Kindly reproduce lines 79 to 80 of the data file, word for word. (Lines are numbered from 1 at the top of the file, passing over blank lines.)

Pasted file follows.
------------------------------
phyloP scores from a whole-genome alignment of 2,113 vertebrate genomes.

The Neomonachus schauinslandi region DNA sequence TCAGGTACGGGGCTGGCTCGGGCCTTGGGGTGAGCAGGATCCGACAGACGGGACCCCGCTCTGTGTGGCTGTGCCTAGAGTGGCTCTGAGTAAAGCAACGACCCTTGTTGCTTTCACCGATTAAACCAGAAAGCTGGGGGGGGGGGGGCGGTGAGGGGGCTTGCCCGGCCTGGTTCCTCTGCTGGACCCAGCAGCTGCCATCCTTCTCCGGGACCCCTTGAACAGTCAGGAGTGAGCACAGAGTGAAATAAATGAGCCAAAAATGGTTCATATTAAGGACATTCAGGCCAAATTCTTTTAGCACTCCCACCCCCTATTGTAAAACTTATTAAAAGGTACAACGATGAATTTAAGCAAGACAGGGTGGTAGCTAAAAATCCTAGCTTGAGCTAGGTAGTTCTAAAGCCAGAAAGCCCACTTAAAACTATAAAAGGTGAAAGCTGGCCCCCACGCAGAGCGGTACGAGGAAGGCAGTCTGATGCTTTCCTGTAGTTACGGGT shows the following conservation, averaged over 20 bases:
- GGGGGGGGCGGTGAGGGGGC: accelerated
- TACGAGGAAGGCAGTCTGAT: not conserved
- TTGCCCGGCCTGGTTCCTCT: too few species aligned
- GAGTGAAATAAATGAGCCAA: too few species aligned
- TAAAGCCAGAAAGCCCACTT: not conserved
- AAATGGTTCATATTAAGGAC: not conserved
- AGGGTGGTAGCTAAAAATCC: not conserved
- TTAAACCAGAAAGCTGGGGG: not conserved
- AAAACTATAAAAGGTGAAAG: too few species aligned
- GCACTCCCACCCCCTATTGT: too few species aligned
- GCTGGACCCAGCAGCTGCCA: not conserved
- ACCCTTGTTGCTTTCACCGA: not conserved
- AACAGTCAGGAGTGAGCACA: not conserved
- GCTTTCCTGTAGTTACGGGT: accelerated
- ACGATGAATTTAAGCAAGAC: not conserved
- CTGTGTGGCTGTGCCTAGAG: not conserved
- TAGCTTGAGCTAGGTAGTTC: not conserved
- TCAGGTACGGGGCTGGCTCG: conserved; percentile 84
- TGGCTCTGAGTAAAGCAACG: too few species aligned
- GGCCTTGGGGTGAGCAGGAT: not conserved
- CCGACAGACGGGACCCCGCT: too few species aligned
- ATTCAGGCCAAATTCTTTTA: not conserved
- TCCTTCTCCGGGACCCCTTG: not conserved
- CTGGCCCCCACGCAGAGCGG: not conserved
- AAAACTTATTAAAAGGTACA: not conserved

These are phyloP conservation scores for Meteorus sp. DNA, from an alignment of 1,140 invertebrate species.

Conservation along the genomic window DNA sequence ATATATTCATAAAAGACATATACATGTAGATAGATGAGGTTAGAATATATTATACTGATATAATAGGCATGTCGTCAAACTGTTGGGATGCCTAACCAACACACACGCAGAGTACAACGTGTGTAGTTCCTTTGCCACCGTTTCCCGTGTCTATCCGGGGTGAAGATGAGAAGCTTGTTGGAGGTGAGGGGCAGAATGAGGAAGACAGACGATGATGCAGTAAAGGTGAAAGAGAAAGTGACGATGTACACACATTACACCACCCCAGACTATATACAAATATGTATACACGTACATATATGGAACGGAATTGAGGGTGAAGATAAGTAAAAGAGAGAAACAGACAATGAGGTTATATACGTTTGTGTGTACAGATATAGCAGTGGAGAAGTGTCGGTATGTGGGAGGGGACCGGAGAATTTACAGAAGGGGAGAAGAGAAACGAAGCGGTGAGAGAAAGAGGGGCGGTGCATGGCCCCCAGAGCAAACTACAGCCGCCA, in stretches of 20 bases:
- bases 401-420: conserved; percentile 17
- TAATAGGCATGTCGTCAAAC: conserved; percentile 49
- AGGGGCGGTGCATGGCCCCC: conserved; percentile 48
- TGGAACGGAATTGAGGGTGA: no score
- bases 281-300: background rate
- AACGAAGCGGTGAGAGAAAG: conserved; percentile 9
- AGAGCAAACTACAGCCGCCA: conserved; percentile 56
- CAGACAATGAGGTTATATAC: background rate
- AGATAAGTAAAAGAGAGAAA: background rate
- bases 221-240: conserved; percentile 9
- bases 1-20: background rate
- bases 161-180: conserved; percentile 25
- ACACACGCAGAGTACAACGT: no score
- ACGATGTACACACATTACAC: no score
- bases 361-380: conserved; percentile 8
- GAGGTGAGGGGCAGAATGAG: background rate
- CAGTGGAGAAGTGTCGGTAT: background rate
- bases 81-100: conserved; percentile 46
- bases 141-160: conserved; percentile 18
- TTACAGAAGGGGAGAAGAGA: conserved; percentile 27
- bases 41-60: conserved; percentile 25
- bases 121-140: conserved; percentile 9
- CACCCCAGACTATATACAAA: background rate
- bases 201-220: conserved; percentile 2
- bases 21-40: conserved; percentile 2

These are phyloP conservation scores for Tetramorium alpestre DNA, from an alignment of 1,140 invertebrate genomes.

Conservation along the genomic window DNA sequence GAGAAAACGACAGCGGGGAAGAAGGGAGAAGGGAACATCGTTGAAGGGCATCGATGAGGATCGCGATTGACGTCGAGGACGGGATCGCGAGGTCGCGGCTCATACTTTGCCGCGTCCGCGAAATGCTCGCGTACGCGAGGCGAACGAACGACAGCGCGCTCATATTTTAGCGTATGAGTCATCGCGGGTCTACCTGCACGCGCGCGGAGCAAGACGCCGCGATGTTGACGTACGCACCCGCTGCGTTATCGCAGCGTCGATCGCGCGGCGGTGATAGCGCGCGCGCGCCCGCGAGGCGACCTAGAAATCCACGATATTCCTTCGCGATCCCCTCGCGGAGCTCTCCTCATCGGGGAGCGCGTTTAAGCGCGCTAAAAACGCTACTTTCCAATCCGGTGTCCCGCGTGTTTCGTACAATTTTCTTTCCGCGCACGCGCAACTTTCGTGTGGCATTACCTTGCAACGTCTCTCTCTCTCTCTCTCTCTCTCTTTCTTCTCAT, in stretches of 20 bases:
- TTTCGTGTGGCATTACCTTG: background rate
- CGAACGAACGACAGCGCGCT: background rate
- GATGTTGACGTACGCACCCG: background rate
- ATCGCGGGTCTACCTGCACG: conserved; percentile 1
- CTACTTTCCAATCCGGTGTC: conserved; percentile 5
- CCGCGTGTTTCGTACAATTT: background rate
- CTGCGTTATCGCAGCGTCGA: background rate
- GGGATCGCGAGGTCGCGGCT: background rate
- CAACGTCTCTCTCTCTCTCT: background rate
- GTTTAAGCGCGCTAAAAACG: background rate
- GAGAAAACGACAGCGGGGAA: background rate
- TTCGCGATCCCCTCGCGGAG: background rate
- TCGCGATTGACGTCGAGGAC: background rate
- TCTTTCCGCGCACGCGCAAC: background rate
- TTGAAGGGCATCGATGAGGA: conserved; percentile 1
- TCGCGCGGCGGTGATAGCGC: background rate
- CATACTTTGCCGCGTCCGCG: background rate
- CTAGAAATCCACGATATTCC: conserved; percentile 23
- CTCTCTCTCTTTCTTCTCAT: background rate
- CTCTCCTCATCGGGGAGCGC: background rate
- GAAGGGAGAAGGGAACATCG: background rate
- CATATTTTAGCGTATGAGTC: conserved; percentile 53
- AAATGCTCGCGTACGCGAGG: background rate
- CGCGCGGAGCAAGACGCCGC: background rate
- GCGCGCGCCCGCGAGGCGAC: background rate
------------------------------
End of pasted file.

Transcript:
- AAATGCTCGCGTACGCGAGG: background rate
- CGCGCGGAGCAAGACGCCGC: background rate